WORTH NOTING: Cream Pie on Gov's 4th of July
Was it at least Boston cream? Vermont Gov. Jim Douglas (R) encountered an unexpected slice of Americana as he marched in Montpelier's Independence Day parade - a pie between the eyes. Douglas, who is running for re-election in November, was not injured and finished the parade, the Rutland Herald reports. The pie-thrower was charged with assault. It wasn't the first time a Vermont politician has been creamed on the Fourth of July. In his unsuccessful 2006 campaign for the U.S. Senate, Republican Rich Tarrant was struck with a pie in the same parade.
Ohio State University failed to reach No. 1 in basketball or football in 2007-08, but the school is tops for something - music piracy. The Record Recording Industry Association of America reports Ohio State received 2,336 letters about students illegally downloading music last school year, according to The Columbus Dispatch . Its closest competitor, the University of Central Arkansas, acquired 1,811 reprimands. Rounding out the top five: Michigan State University with 1,539 letters; the University of Hartford with 1,467; and the University of Texas at Austin with 1,451.
Voters in several Florida towns cast mock ballots for, well, the best mocker of all. More than 800 people tested new optical scan voting machines by selecting their favorite late-night comedian, an effort to increase public confidence after controversial Florida elections in 2000 and 2006, the South Florida Sun-Sentinel writes. The returns pegged NBC's Jay Leno as King of Late Night TV with more than half the votes. CBS' David Letterman got 36 percent, and Leno's designated successor, Conan O'Brien, garnered 10 percent.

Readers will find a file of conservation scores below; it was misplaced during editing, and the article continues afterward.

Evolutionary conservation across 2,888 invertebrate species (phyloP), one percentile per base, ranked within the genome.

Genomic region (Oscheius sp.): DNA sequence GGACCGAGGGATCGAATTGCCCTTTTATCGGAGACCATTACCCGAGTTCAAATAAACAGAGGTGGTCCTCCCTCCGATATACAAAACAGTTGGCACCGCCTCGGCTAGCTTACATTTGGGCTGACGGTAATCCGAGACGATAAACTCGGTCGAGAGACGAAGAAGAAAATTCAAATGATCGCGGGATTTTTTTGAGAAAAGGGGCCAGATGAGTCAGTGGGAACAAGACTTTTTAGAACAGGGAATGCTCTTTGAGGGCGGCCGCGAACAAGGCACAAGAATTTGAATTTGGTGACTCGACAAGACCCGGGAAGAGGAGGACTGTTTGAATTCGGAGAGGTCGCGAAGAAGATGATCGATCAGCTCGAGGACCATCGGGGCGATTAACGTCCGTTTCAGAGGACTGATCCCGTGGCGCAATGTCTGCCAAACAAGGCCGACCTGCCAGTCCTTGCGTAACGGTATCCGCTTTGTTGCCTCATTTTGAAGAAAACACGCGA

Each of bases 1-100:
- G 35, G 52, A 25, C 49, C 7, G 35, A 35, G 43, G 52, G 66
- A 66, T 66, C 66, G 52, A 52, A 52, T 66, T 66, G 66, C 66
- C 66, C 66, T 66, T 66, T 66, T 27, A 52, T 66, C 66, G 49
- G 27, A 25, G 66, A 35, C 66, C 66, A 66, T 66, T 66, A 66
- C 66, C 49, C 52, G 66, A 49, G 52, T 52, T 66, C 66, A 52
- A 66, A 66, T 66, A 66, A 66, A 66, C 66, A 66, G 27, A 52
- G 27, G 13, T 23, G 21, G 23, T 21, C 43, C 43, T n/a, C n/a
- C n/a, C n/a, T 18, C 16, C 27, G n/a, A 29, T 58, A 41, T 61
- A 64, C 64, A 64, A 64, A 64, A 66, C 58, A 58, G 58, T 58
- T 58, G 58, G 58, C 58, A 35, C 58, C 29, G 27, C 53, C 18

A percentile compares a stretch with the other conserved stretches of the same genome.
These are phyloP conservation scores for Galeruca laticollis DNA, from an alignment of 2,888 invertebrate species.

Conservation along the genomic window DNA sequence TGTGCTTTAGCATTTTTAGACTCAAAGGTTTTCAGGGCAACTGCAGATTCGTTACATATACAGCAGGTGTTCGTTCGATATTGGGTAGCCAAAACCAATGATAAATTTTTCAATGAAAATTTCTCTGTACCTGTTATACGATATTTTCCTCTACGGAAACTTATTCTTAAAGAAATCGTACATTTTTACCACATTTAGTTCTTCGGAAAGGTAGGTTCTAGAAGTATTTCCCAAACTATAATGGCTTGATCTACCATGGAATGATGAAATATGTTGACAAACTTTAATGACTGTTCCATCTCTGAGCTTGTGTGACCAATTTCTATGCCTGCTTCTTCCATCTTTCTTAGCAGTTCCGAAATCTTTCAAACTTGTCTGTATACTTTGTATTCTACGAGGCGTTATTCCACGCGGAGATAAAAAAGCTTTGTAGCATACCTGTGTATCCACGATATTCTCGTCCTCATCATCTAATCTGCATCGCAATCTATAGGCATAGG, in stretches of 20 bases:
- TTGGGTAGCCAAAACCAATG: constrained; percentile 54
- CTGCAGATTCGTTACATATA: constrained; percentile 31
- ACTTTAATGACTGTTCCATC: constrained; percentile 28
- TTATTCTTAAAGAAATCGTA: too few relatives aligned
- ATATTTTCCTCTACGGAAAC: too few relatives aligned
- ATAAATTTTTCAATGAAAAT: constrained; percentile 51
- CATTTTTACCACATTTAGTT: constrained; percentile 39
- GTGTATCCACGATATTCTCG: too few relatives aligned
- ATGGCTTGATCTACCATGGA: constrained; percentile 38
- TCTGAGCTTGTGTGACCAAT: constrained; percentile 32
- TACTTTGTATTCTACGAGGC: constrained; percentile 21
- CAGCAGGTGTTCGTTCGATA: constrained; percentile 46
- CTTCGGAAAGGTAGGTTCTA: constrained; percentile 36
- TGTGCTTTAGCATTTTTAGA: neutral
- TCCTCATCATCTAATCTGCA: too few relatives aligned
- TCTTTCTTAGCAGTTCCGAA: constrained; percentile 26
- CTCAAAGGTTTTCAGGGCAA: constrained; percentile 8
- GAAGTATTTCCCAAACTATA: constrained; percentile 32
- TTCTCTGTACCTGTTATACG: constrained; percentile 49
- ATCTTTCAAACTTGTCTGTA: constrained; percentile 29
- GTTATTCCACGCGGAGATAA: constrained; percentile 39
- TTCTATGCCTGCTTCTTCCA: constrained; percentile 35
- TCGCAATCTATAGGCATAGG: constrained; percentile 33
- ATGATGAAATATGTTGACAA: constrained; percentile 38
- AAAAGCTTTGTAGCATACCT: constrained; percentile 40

The National Football League draft is finally finished. The NFL's latest addition is police Col. Jeffrey B. Miller, leader of the Pennsylvania State Police, who will become the league's first director of strategic security. Miller, who gained recognition for his handling of the 2006 Amish schoolhouse shooting, is being hired to keep watch over fan behavior and stadium security and to prevent another "Spygate" - the New England Patriots' signal-stealing scheme last season, The Philadelphia Inquirer reports.
It's no secret anymore. Fans of the University of Colorado (CU) and 33 other colleges nationwide can now show team spirit with the help of lingerie giant Victoria's Secret, The Rocky Mountain News writes. CU, home of the Buffaloes (aka Buffs), will earn at least $10,000 a year under a licensing agreement that allows the school logo on garb from pants to bikini panties. A CU spokesman said the loungewear line appears to be in good taste, nothing "alarming or terribly risqué."